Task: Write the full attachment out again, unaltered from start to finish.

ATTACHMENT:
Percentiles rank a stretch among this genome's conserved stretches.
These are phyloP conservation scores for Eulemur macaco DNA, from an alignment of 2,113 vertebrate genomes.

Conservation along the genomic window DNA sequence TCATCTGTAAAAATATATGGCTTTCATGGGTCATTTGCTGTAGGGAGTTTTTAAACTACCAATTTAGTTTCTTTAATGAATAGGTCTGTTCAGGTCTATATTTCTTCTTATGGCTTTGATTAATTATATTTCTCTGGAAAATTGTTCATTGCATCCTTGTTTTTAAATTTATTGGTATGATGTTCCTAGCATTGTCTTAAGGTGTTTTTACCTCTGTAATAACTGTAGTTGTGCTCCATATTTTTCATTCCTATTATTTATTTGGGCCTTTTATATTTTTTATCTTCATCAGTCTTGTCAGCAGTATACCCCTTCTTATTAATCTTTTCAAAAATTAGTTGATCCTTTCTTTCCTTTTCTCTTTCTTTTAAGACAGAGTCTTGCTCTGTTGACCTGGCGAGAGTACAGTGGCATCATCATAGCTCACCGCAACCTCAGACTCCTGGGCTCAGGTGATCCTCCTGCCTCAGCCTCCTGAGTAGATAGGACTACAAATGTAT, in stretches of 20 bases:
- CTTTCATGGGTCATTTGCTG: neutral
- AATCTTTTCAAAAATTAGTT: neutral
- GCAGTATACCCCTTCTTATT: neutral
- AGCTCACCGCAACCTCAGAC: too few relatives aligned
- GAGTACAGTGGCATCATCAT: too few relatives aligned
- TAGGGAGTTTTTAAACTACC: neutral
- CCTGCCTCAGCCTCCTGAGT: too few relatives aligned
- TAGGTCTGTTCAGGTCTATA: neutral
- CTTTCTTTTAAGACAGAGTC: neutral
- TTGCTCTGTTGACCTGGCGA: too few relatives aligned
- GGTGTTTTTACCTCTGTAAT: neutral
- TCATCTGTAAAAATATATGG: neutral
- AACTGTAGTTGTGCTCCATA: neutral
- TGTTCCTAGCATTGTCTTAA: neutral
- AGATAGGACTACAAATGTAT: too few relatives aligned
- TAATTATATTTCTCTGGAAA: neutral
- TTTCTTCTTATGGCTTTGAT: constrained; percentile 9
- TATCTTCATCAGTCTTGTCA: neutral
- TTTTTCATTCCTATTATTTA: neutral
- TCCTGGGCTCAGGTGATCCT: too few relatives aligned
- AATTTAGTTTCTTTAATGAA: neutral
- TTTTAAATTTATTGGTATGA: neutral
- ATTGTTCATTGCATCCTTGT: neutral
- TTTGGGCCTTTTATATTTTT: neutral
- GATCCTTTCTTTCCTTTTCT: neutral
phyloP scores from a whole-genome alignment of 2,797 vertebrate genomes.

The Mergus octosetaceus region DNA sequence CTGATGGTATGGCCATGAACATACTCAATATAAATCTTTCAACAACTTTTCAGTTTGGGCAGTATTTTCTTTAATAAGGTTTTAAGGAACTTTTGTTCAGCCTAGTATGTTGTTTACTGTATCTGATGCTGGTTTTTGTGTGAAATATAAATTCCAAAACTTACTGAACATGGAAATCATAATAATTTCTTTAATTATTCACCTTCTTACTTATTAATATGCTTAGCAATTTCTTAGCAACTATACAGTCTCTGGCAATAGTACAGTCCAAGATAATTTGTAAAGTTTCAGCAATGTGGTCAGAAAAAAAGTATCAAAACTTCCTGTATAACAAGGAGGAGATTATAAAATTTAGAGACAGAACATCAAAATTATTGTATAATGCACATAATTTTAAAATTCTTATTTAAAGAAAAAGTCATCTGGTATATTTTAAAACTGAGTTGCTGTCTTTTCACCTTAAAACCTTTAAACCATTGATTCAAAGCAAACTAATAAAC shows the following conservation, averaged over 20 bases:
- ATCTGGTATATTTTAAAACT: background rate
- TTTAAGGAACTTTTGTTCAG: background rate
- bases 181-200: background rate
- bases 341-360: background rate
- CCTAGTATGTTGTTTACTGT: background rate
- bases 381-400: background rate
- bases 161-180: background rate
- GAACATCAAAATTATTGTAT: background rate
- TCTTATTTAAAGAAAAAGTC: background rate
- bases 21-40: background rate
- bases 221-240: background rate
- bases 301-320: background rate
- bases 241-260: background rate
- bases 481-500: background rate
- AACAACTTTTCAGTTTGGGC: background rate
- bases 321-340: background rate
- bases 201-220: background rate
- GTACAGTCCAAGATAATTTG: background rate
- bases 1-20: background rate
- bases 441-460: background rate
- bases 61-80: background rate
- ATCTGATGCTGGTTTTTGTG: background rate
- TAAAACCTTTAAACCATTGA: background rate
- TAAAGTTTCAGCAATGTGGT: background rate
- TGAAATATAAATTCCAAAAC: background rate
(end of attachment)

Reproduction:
Percentiles rank a stretch among this genome's conserved stretches.
These are phyloP conservation scores for Eulemur macaco DNA, from an alignment of 2,113 vertebrate genomes.

Conservation along the genomic window DNA sequence TCATCTGTAAAAATATATGGCTTTCATGGGTCATTTGCTGTAGGGAGTTTTTAAACTACCAATTTAGTTTCTTTAATGAATAGGTCTGTTCAGGTCTATATTTCTTCTTATGGCTTTGATTAATTATATTTCTCTGGAAAATTGTTCATTGCATCCTTGTTTTTAAATTTATTGGTATGATGTTCCTAGCATTGTCTTAAGGTGTTTTTACCTCTGTAATAACTGTAGTTGTGCTCCATATTTTTCATTCCTATTATTTATTTGGGCCTTTTATATTTTTTATCTTCATCAGTCTTGTCAGCAGTATACCCCTTCTTATTAATCTTTTCAAAAATTAGTTGATCCTTTCTTTCCTTTTCTCTTTCTTTTAAGACAGAGTCTTGCTCTGTTGACCTGGCGAGAGTACAGTGGCATCATCATAGCTCACCGCAACCTCAGACTCCTGGGCTCAGGTGATCCTCCTGCCTCAGCCTCCTGAGTAGATAGGACTACAAATGTAT, in stretches of 20 bases:
- CTTTCATGGGTCATTTGCTG: neutral
- AATCTTTTCAAAAATTAGTT: neutral
- GCAGTATACCCCTTCTTATT: neutral
- AGCTCACCGCAACCTCAGAC: too few relatives aligned
- GAGTACAGTGGCATCATCAT: too few relatives aligned
- TAGGGAGTTTTTAAACTACC: neutral
- CCTGCCTCAGCCTCCTGAGT: too few relatives aligned
- TAGGTCTGTTCAGGTCTATA: neutral
- CTTTCTTTTAAGACAGAGTC: neutral
- TTGCTCTGTTGACCTGGCGA: too few relatives aligned
- GGTGTTTTTACCTCTGTAAT: neutral
- TCATCTGTAAAAATATATGG: neutral
- AACTGTAGTTGTGCTCCATA: neutral
- TGTTCCTAGCATTGTCTTAA: neutral
- AGATAGGACTACAAATGTAT: too few relatives aligned
- TAATTATATTTCTCTGGAAA: neutral
- TTTCTTCTTATGGCTTTGAT: constrained; percentile 9
- TATCTTCATCAGTCTTGTCA: neutral
- TTTTTCATTCCTATTATTTA: neutral
- TCCTGGGCTCAGGTGATCCT: too few relatives aligned
- AATTTAGTTTCTTTAATGAA: neutral
- TTTTAAATTTATTGGTATGA: neutral
- ATTGTTCATTGCATCCTTGT: neutral
- TTTGGGCCTTTTATATTTTT: neutral
- GATCCTTTCTTTCCTTTTCT: neutral
phyloP scores from a whole-genome alignment of 2,797 vertebrate genomes.

The Mergus octosetaceus region DNA sequence CTGATGGTATGGCCATGAACATACTCAATATAAATCTTTCAACAACTTTTCAGTTTGGGCAGTATTTTCTTTAATAAGGTTTTAAGGAACTTTTGTTCAGCCTAGTATGTTGTTTACTGTATCTGATGCTGGTTTTTGTGTGAAATATAAATTCCAAAACTTACTGAACATGGAAATCATAATAATTTCTTTAATTATTCACCTTCTTACTTATTAATATGCTTAGCAATTTCTTAGCAACTATACAGTCTCTGGCAATAGTACAGTCCAAGATAATTTGTAAAGTTTCAGCAATGTGGTCAGAAAAAAAGTATCAAAACTTCCTGTATAACAAGGAGGAGATTATAAAATTTAGAGACAGAACATCAAAATTATTGTATAATGCACATAATTTTAAAATTCTTATTTAAAGAAAAAGTCATCTGGTATATTTTAAAACTGAGTTGCTGTCTTTTCACCTTAAAACCTTTAAACCATTGATTCAAAGCAAACTAATAAAC shows the following conservation, averaged over 20 bases:
- ATCTGGTATATTTTAAAACT: background rate
- TTTAAGGAACTTTTGTTCAG: background rate
- bases 181-200: background rate
- bases 341-360: background rate
- CCTAGTATGTTGTTTACTGT: background rate
- bases 381-400: background rate
- bases 161-180: background rate
- GAACATCAAAATTATTGTAT: background rate
- TCTTATTTAAAGAAAAAGTC: background rate
- bases 21-40: background rate
- bases 221-240: background rate
- bases 301-320: background rate
- bases 241-260: background rate
- bases 481-500: background rate
- AACAACTTTTCAGTTTGGGC: background rate
- bases 321-340: background rate
- bases 201-220: background rate
- GTACAGTCCAAGATAATTTG: background rate
- bases 1-20: background rate
- bases 441-460: background rate
- bases 61-80: background rate
- ATCTGATGCTGGTTTTTGTG: background rate
- TAAAACCTTTAAACCATTGA: background rate
- TAAAGTTTCAGCAATGTGGT: background rate
- TGAAATATAAATTCCAAAAC: background rate